The tension grew as a Russian ship approached the U.S. quarantine around Cuba.
"The only thing I can think of what it was like, it was like an election night waiting, only much worse," she said. "Then finally, some ship turned back… then that was when you heaved the first sigh of relief."
JFK had prepared for the missile crisis with the humiliating defeat at the Bay of Pigs at the start of his term.
The young president had learned almost immediately upon taking office that he had inherited from the Eisenhower administration an army of Cuban refugees and plans for an invasion. But Kennedy determined that the U.S. would not be involved in fighting and withdrew planned attacks by the U.S. Air Force.
The subsequent offensive in April 1961 was a disaster. The CIA trained Cuban invaders quickly were defeated at the Bay of Pigs, with hundreds shot and killed, and the survivors rounded up and imprisoned.
It was a bitter start to the president's term and although Kennedy was a decorated veteran of World War II, he was badly shaken by the loss of life and the wreckage of the Cuban force. It was one of only three times Jacqueline Kennedy saw her husband cry.
"He came back over to the White House to his bedroom and he started to cry, just with me…..Just put his head in his hands and sort of wept," she recalled.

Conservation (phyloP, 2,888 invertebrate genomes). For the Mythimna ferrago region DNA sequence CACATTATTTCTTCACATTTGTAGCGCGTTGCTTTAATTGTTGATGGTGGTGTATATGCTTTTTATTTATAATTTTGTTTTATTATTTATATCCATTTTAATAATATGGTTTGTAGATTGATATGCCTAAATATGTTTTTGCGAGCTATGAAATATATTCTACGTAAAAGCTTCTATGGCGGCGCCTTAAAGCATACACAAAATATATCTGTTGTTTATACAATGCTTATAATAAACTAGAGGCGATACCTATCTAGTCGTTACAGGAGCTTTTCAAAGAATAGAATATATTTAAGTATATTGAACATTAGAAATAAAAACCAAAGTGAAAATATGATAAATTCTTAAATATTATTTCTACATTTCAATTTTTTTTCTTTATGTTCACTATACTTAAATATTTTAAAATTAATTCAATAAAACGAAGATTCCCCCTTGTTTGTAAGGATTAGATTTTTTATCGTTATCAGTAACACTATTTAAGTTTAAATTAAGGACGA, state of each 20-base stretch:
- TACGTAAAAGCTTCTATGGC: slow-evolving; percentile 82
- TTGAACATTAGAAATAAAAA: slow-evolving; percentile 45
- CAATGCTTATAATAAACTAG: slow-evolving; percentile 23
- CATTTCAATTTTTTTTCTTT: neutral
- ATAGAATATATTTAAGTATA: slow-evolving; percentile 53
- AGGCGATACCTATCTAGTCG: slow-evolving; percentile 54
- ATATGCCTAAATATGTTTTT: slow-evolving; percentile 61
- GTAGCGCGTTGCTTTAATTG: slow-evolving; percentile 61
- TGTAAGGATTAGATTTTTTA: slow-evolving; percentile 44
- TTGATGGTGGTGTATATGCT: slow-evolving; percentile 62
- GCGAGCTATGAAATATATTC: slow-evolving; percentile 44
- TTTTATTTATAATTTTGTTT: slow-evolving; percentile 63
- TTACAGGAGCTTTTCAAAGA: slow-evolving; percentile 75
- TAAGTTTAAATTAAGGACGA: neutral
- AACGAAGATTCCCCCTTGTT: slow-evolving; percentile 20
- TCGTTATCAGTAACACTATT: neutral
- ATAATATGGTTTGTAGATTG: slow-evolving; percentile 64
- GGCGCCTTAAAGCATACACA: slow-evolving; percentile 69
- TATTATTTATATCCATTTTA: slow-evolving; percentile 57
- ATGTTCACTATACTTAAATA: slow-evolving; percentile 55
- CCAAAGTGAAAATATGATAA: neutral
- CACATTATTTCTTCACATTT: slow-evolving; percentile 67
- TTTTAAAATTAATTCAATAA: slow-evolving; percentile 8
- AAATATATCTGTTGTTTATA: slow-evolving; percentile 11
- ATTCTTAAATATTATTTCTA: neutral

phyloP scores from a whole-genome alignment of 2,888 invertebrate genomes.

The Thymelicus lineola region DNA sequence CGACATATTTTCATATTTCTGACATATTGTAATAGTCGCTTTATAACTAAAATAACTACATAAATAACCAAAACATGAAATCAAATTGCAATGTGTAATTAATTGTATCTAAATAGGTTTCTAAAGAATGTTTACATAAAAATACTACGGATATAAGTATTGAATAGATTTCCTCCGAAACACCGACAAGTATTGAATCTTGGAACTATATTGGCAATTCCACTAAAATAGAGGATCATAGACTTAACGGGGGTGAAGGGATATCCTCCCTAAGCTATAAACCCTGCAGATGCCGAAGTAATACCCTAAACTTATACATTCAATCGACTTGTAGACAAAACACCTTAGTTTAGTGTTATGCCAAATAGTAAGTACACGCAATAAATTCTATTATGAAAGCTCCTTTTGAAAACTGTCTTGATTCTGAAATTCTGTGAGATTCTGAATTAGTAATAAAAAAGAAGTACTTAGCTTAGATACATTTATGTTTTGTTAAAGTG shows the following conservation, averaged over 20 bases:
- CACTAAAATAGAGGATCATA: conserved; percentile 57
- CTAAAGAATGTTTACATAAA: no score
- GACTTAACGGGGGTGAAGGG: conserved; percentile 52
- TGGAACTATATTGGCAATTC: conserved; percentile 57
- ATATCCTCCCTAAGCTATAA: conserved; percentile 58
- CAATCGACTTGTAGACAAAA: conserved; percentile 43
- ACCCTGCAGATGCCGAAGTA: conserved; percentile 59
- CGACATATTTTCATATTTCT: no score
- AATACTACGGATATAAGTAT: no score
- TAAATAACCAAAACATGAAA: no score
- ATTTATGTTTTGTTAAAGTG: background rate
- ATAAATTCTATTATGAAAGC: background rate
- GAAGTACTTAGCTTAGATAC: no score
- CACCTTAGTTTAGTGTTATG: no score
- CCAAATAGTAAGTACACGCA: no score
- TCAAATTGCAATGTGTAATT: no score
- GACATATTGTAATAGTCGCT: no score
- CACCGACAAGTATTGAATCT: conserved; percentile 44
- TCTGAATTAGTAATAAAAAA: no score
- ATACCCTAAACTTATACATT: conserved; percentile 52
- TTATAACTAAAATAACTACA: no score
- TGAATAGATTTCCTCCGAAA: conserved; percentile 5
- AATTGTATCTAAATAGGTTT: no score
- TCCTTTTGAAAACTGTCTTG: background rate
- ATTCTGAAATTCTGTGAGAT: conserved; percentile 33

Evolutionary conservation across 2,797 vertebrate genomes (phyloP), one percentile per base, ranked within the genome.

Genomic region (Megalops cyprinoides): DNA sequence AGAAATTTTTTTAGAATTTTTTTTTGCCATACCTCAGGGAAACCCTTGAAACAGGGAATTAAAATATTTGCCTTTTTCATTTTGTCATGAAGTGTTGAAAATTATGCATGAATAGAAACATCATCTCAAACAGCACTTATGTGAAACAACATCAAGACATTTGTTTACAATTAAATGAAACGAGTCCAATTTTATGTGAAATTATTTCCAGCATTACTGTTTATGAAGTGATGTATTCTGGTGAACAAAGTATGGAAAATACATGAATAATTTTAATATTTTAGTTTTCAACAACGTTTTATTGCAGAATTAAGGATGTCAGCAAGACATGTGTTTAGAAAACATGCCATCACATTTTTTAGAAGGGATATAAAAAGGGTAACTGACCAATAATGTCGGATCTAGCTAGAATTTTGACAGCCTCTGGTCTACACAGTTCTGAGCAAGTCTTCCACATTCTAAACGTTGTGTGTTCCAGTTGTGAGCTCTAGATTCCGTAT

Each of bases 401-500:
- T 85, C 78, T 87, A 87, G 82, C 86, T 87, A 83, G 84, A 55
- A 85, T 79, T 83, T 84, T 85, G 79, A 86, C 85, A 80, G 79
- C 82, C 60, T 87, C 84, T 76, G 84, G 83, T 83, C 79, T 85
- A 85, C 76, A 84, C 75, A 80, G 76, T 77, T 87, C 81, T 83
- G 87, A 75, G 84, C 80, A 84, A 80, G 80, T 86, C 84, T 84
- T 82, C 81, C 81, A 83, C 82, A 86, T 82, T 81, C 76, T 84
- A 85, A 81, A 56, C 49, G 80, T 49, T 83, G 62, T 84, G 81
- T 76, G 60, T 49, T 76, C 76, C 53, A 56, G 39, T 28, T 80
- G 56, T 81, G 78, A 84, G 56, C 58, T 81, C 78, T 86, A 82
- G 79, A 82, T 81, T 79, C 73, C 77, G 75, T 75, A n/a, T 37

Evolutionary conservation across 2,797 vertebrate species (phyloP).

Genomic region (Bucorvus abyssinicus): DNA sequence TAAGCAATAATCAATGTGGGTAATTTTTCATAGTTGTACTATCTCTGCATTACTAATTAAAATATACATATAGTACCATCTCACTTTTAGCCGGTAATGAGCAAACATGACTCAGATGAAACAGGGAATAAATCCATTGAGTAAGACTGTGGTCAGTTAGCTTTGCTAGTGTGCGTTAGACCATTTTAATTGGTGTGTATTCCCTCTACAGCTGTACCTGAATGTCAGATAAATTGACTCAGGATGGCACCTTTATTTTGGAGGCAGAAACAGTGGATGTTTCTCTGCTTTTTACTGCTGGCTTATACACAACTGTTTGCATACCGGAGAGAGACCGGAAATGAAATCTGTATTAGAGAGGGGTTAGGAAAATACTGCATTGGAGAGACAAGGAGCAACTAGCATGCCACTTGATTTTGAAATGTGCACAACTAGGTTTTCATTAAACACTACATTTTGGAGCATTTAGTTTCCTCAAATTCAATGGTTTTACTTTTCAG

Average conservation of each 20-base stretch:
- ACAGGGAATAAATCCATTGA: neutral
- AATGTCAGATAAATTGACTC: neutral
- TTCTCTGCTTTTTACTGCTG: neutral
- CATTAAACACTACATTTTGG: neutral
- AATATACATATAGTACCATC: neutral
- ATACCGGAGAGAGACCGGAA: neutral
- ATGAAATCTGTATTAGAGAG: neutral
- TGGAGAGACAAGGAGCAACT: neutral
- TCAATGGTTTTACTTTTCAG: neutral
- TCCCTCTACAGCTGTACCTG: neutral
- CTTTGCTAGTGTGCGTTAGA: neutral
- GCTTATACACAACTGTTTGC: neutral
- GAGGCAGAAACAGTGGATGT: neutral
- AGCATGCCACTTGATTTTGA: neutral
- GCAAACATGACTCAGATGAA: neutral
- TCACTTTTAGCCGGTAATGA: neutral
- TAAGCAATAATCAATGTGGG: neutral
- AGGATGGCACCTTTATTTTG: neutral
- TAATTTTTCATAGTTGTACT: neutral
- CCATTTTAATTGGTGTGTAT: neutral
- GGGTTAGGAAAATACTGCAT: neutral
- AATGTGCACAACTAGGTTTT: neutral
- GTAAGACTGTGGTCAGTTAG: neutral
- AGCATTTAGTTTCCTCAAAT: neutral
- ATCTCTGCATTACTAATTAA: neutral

"All those poor men who you'd sent off with their hopes high and promises that we'd back them and there they were, shot down like dogs or going to die in jail," she said.
Presidential historian Michael Beschloss, who wrote the introduction to Mrs. Kennedy's oral history book, says that Kennedy was not adequately prepared to take on the competing forces of the presidency when confronted with plans for the Bay of Pigs invasion.
"He was in a way, a sitting duck for the CIA to say, 'We've got this great plan to invade Cuba.' He did not yet have the kind of knowledge that would have allowed him to say, 'This is going to be a failure,'" Beschloss says.
The president subsequently addressed the nation and took responsibility for the fiasco. In what would be almost unthinkable in today's political climate, his approval rating soared to 81 percent.